Limbricht Castle originates from the 10th century. It was first a motte castle with a wooden tower. The stone buildings were erected around 1250. During the 80 years war the army of Duke of Parma looted the castle (1579). During the Napoleon wars it was a military hospital (1813-1814) and during the World War I an internment camp for German prisoners-of-war. The current castle building dates from the early 1600s and is built on Maasland Renaissance style.

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Founded: 1250
Category: Castles and fortifications in Netherlands

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4.3/5 (based on Google user reviews)

User Reviews

Karim Doha (7 months ago)
A great nature get away anytime of the year
Martin Kerkhoven (11 months ago)
Quiet and good restaurant. Nice place to stay.
MB CHAKROUN (13 months ago)
Great place to share the best moment
MB CHAKROUN (13 months ago)
Great place to share the best moment
Ray Belcher (13 months ago)
Enjoyed the Strawberry Trail event hosted by Limbricht Castle. Stations placed evenly throughout the trail for easy access by foot. Food was very tasty and light.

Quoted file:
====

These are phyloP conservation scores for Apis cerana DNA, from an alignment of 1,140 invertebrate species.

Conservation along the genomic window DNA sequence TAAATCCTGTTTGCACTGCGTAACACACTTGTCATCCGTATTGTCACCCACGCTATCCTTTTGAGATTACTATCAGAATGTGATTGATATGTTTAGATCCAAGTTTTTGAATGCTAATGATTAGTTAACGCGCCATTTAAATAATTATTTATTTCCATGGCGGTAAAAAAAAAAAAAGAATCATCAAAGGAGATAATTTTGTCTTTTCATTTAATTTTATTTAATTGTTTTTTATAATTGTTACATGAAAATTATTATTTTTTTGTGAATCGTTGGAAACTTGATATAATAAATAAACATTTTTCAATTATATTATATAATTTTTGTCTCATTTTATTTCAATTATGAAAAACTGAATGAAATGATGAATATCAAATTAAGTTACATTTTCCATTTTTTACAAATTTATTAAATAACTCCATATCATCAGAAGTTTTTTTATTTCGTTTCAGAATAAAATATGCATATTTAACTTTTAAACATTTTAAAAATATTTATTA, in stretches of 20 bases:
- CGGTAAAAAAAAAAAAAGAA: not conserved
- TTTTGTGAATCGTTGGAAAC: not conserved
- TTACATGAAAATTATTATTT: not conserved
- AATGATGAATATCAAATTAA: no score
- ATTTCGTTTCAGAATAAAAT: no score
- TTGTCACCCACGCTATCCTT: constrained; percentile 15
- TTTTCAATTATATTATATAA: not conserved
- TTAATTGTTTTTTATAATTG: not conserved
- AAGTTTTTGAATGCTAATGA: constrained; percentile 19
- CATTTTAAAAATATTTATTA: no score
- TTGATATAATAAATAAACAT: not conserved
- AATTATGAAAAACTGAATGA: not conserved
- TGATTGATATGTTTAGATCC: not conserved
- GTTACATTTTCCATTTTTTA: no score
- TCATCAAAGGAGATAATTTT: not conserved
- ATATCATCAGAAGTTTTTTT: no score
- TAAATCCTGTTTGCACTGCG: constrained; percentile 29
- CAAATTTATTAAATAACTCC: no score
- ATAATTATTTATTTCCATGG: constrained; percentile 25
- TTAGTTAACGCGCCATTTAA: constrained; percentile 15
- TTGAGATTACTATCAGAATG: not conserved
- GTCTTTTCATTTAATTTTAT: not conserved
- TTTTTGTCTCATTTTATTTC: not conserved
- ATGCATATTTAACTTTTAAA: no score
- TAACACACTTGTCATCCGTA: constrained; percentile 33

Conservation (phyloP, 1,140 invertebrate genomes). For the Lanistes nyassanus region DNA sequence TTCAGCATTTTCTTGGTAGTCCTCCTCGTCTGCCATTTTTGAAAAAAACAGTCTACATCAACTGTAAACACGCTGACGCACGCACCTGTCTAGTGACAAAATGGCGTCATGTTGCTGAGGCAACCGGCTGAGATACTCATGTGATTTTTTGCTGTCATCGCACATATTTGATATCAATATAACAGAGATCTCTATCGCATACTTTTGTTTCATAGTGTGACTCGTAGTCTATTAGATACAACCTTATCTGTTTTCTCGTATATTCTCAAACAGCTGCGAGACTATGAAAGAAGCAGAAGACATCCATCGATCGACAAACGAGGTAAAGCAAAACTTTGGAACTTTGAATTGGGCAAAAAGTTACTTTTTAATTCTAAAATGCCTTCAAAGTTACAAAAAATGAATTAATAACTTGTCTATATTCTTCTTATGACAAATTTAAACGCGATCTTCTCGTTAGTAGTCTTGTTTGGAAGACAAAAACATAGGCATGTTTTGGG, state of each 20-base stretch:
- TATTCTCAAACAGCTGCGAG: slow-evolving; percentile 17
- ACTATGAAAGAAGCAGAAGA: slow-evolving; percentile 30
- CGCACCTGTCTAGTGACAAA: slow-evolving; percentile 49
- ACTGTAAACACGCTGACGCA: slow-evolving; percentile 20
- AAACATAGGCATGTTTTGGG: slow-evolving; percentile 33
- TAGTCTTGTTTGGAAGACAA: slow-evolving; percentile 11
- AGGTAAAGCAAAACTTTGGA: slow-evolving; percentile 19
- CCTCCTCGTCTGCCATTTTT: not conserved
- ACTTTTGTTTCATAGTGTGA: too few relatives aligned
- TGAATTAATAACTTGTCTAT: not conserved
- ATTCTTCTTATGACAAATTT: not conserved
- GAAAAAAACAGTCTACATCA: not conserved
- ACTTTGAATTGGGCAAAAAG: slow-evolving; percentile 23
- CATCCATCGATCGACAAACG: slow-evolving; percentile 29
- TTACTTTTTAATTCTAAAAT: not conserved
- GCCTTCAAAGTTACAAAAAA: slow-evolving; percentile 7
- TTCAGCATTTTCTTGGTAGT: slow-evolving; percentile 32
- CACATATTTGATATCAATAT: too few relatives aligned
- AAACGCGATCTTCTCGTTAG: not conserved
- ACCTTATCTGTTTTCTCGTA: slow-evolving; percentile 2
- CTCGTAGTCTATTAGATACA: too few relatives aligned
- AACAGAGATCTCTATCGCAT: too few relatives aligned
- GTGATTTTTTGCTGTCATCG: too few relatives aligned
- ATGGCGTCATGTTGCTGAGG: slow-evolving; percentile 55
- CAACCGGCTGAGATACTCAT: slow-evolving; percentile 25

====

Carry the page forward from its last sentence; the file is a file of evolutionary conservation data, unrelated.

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Kisimul Castle

Dating from the 15th century, Kisimul is the only significant surviving medieval castle in the Outer Hebrides. It was the residence of the chief of the Macneils of Barra, who claimed descent from the legendary Niall of the Nine Hostages. Tradition tells of the Macneils settling in Barra in the 11th century, but it was only in 1427 that Gilleonan Macneil comes on record as the first lord. He probably built the castle that dominates the rocky islet, and in its shadow a crew house for his personal galley and crew. The sea coursed through Macneil veins, and a descendant, Ruari ‘the Turbulent’, was arrested for piracy of an English ship during King James VI’s reign in the later 16th century.

Heavy debts eventually forced the Macneil chiefs to sell Barra in 1838. However, a descendant, Robert Lister Macneil, the 45th Chief, repurchased the estate in 1937, and set about restoring his ancestral seat. It passed into Historic Scotland’s care in 2000.

The castle dates essentially from the 15th century. It takes the form of a three-storey tower house. This formed the residence of the clan chief. An associated curtain wall fringed the small rock on which the castle stood, and enclosed a small courtyard in which there are ancillary buildings. These comprised a feasting hall, a chapel, a tanist’s house and a watchman’s house. Most were restored in the 20th century, the tanist’s house serving as the family home of the Macneils. A well near the postern gate is fed with fresh water from an underground seam. Outside the curtain wall, beside the original landing-place, are the foundations of the crew house, where the sailors manning their chief’s galley had their quarters.